What seemed a hopeless task w’as
accomplished in less time than I
take to write this paragraph, and I
was on the stand before the head of
to Special Privilege® to None.”
the procession reached the outer
edge of the crowd.
Mr. Watson was speaking when I
reached the stand, but the fresh ar
rivals caused him to suspend his re
marks, and gave me a chance to re
gain some spent breath, for which I
was thankful
ESTIMATE OF THE CROWD.
This is a question on which fair
minds might differ. One newspaper
passed it over in silence, wisely ab
staining from making a bold asser
tion, which, perhaps, he could not
reconcile to his conscience. The
representative of another paper said,
“That Democracy had*a majority of
the crowd, no one doubted, but the
Third party men claimed to have a
large majority of the Taliferro
men.”
How did that scribe know that no
one doubted it. I hazard the opin
ion that at least three thousand men,
who were present on the occasion,
not only doubt it, but absolutely state
the converse of that proposition.
The same report says further on
they did have a majority of the
FARMERS AND OF TIIE NEGROES.
Why this slur on the farmers?
Why couple them with the negroes?
A gentleman who was a representa
tive of the legislature, from one of
the counties in the Tenth District)
told your correspondent that the
Democrats of Augusta were going to
pay up the taxes of over three thous
and negroes and vote them against
Watson; and still these newspaper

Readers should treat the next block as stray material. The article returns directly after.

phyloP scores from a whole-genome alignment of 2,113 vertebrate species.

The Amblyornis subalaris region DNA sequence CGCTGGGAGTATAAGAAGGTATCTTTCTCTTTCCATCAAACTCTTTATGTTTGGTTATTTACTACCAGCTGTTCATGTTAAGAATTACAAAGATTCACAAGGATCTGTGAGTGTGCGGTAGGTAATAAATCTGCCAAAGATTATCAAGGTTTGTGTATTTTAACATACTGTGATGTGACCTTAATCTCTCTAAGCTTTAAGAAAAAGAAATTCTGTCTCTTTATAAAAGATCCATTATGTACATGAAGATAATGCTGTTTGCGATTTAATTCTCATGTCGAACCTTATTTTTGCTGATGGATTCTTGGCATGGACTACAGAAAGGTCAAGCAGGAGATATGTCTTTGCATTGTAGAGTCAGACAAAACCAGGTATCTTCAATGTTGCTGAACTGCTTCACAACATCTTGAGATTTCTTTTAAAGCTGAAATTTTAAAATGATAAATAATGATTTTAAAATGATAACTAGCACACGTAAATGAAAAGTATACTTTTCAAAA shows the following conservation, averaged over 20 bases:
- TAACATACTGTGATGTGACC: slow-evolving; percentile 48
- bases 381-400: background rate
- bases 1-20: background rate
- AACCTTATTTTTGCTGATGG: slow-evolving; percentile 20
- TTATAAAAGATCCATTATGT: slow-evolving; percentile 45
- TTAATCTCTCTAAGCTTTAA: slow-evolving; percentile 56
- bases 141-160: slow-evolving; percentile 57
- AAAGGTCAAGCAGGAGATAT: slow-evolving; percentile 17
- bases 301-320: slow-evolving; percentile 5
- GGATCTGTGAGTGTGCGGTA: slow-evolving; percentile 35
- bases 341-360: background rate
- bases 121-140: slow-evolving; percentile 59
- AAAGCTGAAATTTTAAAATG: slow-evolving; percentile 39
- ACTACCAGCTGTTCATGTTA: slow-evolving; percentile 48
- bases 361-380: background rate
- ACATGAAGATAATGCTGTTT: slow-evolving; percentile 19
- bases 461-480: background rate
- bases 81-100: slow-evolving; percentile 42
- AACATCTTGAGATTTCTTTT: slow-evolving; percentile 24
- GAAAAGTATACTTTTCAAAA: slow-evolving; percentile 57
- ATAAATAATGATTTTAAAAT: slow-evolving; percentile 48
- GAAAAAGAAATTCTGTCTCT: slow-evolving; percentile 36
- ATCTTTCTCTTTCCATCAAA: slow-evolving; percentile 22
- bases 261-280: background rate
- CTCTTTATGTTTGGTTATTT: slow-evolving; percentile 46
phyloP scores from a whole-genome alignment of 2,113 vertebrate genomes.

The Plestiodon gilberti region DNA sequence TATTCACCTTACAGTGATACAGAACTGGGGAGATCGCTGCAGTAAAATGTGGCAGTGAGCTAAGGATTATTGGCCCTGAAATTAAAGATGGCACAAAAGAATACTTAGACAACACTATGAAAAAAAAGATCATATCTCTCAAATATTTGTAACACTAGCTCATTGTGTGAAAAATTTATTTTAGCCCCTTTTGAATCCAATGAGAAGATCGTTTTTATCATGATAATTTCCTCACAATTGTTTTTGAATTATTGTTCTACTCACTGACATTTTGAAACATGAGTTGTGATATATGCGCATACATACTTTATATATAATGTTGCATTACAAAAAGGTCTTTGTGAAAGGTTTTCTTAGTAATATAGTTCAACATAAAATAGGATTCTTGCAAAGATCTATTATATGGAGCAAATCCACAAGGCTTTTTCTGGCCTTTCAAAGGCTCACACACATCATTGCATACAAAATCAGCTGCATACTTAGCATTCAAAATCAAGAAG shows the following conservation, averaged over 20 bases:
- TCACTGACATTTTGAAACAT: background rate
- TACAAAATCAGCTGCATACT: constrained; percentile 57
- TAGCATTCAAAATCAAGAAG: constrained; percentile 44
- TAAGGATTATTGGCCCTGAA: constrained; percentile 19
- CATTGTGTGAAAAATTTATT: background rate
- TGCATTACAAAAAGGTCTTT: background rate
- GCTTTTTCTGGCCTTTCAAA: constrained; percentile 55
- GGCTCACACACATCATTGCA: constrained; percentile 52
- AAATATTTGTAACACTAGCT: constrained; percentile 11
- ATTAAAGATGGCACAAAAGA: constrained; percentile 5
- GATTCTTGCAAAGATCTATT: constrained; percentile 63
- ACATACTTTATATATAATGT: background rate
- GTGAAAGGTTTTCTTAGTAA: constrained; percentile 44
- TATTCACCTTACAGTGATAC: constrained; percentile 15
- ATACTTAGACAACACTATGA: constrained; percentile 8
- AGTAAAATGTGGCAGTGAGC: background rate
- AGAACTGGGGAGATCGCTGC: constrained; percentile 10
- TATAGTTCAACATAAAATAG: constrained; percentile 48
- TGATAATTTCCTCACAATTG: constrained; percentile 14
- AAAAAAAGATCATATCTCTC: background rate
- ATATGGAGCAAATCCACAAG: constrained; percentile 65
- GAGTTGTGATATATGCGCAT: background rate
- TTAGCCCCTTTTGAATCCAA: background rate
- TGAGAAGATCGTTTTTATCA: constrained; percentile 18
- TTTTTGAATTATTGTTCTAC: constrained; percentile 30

men talk about the farmers and ne
groes being for Watson. The far
mers of Georgia will remember that
in November; the colored men will
not forget it, they will remember
the insulting assertion that they are
to be bought by men who are forg
ing shackles for them to vote against
the man who is working with heart
and brain, with bravery and determ
ination unparalleled to break their
fetters.
if we concede that estimate to be
the truth—that every syllable vas
the exact truth—why did he not go
further and tell all the truth ? Why
did he not tell that over one thous
and men, and the noisiest portion,
were from outside of the district?
A long train from Atlanta; another
from Athens. “Oh, but,” some say,
“there were only from twenty to
twenty-live from Atlanta.” True;
but why stop at that simple truth ?
Why not go on and tell that that
same train was filled from the sta
tions between Atlanta and Union
Point before the edge of the Tenth
district was reached ? Why not tell
that every man that came in from
Athens and along that road was from
outside Mr. "Watson’s bailiwick?
It was because the truth would
hurt; but the four thousand present
who are of the people, for the peo
ple, and by the people, know these
facts; the two thousand five hun
dred or three thousand people who
sneeze when the plutocrats take
snuff, know it; and tens of thousands
of people who read these lines will
know it by heart ere the ides of
November.
When I reached the stand Mr.
Watson was speaking, and had been
for about a half an hour. The tar
diness of the train prevented me
from getting Mr. Watson’s opening
remarks, which I deeply regret.
Below I give a synopsis of his
speech, prior to my arrival, from the
Augusta Chronicle, changing the
text from the third person to the
first. I present it without either
challenging or indorsing the report;
and I will add byway of an addenda
that I believe it to be as full as a
long-hand writer or an inexperienced
stenographer could get it:
mr. Watson’s speech.
Horace Holden, Esq., wss chair
man of the meeting.
Mr. Watson, who came in on the
fast train, was first to arrive at the
speaker’s stand, and as he came in
view, accompanied by Major -Mc-
Gregor and President Ellington, he
was greeted with cheers by his fol
lawers, who crowded around the
stand.